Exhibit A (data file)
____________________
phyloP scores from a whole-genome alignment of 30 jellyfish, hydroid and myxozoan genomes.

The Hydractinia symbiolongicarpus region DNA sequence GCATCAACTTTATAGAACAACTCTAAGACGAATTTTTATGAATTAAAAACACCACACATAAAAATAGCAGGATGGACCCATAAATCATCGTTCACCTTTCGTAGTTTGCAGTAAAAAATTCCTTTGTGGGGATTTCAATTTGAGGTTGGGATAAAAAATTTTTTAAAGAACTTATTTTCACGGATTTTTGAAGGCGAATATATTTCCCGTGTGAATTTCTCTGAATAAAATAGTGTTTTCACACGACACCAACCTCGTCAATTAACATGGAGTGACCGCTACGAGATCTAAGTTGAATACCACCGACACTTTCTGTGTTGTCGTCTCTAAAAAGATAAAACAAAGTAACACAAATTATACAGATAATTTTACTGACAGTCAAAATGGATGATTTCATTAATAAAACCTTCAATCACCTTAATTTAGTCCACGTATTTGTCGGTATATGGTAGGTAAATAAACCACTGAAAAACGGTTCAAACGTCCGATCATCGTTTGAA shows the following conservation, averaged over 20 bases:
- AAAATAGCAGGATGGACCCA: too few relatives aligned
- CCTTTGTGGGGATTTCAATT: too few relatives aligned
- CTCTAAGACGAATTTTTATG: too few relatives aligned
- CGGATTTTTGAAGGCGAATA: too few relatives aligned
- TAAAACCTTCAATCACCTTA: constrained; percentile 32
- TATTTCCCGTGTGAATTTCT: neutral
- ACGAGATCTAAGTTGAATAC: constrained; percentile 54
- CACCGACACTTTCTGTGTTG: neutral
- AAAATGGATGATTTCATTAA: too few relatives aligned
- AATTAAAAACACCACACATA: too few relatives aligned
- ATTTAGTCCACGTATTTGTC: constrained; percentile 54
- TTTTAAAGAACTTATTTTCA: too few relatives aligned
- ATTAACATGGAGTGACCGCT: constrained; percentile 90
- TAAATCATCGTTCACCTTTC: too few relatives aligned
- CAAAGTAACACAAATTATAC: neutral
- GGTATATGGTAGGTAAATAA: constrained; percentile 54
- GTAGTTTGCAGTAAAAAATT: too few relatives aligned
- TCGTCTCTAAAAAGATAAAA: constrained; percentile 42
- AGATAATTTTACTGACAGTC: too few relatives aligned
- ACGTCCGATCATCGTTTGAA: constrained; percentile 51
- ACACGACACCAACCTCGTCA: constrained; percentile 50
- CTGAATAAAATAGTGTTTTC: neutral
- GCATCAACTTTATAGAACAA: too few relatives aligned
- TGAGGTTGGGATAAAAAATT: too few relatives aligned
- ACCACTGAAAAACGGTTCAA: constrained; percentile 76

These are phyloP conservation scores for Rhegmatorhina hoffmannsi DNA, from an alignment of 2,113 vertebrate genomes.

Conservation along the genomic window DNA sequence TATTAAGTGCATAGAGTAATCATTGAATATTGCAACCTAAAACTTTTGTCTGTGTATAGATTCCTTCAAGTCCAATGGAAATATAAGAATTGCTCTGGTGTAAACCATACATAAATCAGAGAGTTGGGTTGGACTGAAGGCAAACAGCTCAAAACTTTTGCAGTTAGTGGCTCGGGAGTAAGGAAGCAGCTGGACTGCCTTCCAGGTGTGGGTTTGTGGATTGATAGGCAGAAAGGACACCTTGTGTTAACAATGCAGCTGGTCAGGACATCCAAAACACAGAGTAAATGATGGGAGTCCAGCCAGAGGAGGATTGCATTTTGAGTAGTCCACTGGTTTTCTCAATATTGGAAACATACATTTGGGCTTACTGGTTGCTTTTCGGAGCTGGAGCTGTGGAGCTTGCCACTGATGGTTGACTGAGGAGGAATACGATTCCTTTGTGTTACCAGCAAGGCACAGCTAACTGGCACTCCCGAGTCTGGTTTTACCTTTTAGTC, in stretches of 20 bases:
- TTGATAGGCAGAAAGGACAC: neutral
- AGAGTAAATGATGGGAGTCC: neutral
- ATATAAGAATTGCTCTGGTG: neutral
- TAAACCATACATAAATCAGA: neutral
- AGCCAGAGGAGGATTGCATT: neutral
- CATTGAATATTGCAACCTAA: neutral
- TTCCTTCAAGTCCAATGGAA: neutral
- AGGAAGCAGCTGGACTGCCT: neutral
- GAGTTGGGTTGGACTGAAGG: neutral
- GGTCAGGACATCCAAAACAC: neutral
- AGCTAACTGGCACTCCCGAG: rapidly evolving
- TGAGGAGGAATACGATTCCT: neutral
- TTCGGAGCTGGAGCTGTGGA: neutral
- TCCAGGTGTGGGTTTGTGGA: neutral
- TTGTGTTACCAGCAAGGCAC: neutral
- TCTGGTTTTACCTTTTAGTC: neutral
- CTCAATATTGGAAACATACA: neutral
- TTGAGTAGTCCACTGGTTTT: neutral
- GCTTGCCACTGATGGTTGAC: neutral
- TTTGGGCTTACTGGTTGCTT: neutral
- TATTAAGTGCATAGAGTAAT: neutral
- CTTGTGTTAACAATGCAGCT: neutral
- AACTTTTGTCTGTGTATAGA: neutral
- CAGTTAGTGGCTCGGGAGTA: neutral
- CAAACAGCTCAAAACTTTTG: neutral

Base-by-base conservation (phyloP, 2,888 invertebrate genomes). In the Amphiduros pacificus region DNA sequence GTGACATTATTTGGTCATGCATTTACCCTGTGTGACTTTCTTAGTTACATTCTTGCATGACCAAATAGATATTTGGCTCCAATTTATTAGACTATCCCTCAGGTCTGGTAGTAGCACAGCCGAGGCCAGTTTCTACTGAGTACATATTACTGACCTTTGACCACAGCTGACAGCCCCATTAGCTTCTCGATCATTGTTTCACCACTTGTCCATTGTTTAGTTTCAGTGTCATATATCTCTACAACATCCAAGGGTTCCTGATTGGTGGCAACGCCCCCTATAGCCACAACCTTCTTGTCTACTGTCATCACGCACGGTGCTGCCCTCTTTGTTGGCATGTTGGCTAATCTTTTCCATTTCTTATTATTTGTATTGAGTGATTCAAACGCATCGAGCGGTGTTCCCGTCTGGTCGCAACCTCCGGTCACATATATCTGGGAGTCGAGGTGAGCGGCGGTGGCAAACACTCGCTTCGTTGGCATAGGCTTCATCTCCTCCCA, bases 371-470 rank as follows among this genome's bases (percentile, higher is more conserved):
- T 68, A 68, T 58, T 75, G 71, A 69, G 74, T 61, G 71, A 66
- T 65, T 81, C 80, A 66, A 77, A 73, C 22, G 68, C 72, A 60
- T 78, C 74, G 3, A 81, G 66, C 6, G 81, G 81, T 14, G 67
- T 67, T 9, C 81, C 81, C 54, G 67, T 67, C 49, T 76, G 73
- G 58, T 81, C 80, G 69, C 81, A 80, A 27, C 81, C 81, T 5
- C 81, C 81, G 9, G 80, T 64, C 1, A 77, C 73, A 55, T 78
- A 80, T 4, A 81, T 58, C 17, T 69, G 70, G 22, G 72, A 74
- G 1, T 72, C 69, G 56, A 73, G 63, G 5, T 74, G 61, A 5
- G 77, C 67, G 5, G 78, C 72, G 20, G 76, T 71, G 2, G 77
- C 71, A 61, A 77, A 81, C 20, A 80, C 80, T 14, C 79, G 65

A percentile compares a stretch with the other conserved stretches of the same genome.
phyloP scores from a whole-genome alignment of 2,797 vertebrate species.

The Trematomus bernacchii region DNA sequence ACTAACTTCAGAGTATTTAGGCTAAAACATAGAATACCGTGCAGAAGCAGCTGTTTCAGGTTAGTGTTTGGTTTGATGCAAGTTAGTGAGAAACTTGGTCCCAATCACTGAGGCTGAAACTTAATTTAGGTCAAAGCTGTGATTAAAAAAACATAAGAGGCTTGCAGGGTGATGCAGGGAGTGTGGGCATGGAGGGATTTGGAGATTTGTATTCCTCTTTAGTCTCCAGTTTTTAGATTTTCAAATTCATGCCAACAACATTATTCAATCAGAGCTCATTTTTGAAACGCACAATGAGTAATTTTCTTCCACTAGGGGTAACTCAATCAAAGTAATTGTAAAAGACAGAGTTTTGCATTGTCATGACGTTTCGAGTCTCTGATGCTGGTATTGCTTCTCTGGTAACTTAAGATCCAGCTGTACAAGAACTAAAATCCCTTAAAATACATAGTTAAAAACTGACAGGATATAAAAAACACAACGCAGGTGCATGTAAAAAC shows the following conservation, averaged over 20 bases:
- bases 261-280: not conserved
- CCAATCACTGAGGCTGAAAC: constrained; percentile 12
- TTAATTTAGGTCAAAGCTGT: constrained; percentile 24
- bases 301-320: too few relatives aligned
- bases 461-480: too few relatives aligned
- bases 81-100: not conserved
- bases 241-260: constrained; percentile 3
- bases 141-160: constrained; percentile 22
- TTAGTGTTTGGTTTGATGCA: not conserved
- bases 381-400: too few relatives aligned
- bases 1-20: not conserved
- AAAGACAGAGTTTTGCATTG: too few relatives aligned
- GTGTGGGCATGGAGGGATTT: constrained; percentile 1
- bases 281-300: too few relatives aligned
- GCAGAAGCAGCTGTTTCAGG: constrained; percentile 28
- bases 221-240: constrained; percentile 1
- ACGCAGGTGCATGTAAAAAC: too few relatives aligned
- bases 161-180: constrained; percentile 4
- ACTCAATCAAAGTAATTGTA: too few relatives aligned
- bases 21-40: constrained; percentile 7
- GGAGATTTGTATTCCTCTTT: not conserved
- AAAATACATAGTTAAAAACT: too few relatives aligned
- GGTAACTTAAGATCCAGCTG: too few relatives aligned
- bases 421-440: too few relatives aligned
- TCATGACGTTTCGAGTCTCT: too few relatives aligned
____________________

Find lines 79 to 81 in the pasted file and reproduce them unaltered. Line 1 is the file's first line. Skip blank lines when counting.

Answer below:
- bases 1-20: not conserved
- AAAGACAGAGTTTTGCATTG: too few relatives aligned
- GTGTGGGCATGGAGGGATTT: constrained; percentile 1